Cataract Gorge. Launceston Chapter 3.

 

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Cataract Gorge is a ten minute stroll from the city centre of Launceston.  There is a circular walking track that takes you along the top of the gorge, down to the basin where you cross the suspension bridge before heading back up the valley towards town.  But before even getting to the beginning of the walk the sights along the way are worth a stop to take in.   Here you will find the gun powder mill with its red brick buildings now restored and turned into residential accommodation.

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The old tram that used to run alongside the houses is housed in its terminal all shiny and gleaming.  There is a restored water-mill complete with waterwheel and windmill which now doubles as an old-fashioned lolly shop and a high-class hotel – thank goodness I didn’t know about that one before I booked!  Then just before the gorge there is another windmill now converted into a coffee shop and restaurant that has great cakes (I can vouch for that one), a varied menu and a boutique craft shop above it.

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Tourist books will tell you that the gorge is lit up at night and worth a look – I can’t comment as we didn’t do this.  On the advice of the staff at the info centre we set out for the circular walk which is supposed to take about  20 minutes  – although we took longer as photographs had to be taken, scenery admired, wildlife tracked down and water to be drunk (it was a very hot day).

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Half way around we came to the basin – which as it turns out is also accessible by car and has a free swimming pool – at this point I decided that I was growing very attached to Tasmanian people, they like free things just like me!   However the free swim was something the staff at the information centre omitted to tell us, so with no bathers all we could do was look on as the populace splashed about in the hot day whilst we steamed in the heat.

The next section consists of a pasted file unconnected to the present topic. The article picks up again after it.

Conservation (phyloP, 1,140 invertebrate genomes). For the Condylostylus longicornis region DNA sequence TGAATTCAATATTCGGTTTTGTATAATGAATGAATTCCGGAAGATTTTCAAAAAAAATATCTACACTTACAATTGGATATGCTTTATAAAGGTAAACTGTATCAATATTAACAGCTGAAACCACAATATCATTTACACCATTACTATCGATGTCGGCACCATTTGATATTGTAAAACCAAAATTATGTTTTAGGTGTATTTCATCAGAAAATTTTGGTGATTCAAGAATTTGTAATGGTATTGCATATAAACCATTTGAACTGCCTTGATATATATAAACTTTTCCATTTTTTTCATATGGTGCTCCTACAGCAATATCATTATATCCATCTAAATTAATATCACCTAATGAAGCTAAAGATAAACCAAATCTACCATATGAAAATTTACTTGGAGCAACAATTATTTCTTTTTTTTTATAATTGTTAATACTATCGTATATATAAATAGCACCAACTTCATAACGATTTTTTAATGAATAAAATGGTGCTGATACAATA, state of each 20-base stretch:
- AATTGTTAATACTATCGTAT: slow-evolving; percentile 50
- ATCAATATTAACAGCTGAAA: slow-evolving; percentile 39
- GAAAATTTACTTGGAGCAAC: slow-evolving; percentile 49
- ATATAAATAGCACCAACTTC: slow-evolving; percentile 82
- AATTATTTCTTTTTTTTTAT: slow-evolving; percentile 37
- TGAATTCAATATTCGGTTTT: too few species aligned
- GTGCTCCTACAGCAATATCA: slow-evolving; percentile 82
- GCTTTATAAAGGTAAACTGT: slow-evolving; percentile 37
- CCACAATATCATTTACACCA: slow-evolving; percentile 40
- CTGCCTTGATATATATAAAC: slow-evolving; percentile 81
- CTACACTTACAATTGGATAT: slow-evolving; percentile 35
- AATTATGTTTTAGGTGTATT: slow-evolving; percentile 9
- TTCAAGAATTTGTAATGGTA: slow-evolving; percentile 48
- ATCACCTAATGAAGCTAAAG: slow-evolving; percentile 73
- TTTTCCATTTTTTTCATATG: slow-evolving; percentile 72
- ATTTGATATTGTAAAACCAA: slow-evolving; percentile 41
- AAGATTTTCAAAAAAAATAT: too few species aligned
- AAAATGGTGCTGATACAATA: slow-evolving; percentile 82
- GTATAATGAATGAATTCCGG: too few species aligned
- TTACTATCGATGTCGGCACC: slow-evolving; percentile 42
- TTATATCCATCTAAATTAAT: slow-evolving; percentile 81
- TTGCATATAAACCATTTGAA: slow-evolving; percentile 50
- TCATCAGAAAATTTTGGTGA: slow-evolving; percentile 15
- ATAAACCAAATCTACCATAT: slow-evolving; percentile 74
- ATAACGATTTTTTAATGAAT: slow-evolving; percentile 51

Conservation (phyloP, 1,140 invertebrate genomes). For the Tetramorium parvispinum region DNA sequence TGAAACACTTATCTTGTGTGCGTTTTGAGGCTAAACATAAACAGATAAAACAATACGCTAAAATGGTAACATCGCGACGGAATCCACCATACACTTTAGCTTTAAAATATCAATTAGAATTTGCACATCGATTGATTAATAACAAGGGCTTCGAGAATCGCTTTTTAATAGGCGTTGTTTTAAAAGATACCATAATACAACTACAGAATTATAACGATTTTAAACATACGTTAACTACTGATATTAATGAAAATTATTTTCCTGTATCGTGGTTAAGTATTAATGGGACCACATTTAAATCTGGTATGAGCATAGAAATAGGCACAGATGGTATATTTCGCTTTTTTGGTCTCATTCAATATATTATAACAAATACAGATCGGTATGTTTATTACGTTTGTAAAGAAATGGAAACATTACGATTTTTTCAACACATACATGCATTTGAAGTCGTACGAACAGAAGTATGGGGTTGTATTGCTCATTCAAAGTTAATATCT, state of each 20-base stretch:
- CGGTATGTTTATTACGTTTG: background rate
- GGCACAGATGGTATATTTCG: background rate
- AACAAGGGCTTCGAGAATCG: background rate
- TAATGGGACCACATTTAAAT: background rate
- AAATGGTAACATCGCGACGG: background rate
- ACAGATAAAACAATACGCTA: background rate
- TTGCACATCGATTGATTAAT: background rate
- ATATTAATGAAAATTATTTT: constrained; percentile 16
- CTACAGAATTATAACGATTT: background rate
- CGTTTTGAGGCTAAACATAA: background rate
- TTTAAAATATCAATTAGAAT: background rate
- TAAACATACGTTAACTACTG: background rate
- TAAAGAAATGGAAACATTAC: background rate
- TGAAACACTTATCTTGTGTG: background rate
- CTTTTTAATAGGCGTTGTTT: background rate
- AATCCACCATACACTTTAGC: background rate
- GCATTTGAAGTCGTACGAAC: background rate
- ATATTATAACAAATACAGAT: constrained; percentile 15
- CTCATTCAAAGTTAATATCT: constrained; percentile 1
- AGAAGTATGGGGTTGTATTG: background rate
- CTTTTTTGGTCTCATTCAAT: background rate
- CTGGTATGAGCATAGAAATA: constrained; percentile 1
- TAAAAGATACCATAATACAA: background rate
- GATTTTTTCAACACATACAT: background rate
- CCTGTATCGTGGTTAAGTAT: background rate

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Having had enough of looking at cool people we headed off across the suspension bridge for the return journey.    Now I’m not good with heights – especially when the only thing between me and the abyss is a  fragile looking holed bridge that bounces up and down when there are more than 2 people walking across it.    I have to admit that it took a few attempts to get across (chicken).

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Now for the best bit of the walk.  Let me just say that  I’ve lived in Melbourne for nearly 7 years now and have never seen as much wildlife in the wild as I did in Tasmania in the 2 weeks I was there, so excuse me if I get just a tad over-excited and come over all Dr Doolittle about the native animals.  Check these little duds out and I dare you not to say awww.

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nuff said – but I will give you a clue where you can find them if you ever visit  – look for the horse!

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And so I leave you with some scenic shots of the gorge whilst I revisit the memory of the passion fruit and orange cake I consumed straight after the walk.  Sadly for you this is something I can’t share!

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